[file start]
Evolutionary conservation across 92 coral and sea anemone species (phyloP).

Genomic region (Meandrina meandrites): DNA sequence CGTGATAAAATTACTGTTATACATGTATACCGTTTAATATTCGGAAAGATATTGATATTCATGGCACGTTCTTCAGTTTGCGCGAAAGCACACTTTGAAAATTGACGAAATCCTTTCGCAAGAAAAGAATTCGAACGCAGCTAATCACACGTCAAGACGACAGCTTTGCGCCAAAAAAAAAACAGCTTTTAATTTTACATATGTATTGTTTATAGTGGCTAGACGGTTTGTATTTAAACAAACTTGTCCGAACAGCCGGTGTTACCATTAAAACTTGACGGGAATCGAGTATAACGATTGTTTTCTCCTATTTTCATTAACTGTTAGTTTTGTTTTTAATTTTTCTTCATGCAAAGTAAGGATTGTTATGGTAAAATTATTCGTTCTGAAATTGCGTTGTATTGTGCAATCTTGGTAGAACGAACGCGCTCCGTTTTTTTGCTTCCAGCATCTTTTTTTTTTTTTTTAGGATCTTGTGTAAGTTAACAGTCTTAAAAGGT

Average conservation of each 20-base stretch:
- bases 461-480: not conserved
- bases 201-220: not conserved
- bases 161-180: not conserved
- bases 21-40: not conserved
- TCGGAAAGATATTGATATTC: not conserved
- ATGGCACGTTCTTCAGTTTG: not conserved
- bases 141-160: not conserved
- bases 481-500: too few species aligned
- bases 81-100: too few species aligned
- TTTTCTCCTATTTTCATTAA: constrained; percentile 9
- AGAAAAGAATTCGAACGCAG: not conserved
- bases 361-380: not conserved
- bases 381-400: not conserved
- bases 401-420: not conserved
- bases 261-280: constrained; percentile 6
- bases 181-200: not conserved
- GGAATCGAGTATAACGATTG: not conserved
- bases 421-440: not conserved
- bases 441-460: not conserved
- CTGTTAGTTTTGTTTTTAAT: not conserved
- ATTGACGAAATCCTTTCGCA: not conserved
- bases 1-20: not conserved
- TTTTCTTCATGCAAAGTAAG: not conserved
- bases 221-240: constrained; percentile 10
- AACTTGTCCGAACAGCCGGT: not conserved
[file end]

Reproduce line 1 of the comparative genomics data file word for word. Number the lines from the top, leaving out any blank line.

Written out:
Evolutionary conservation across 92 coral and sea anemone species (phyloP).